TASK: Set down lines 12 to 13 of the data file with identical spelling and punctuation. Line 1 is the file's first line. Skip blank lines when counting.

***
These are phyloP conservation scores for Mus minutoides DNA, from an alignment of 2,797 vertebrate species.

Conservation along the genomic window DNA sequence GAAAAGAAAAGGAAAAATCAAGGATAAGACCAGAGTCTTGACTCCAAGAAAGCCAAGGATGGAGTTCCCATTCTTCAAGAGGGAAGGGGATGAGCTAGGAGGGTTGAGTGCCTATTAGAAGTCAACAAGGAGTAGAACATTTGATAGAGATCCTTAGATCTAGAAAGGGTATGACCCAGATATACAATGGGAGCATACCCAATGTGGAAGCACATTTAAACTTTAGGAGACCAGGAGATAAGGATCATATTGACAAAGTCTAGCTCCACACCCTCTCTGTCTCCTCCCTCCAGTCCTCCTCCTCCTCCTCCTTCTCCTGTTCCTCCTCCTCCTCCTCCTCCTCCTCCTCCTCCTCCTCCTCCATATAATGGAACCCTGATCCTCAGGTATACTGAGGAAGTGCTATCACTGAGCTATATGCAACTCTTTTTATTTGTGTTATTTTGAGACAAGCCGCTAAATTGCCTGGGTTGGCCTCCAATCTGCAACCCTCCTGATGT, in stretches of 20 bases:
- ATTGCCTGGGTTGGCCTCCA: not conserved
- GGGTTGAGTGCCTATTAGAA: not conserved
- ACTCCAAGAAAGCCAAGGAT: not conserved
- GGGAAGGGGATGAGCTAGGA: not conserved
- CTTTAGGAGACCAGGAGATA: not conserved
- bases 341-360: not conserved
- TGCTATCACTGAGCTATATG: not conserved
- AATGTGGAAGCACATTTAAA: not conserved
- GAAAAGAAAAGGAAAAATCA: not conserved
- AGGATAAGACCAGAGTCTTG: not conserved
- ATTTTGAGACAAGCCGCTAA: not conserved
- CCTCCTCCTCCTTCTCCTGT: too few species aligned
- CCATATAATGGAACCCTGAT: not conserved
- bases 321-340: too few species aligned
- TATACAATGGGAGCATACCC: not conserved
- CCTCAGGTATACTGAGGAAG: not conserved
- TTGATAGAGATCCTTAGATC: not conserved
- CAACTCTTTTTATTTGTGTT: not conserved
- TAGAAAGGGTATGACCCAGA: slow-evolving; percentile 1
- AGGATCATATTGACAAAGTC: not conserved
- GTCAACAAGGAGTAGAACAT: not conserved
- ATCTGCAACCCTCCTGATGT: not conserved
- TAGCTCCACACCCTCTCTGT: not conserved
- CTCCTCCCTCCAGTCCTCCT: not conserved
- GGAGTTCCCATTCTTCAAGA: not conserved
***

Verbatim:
- AGGATAAGACCAGAGTCTTG: not conserved
- ATTTTGAGACAAGCCGCTAA: not conserved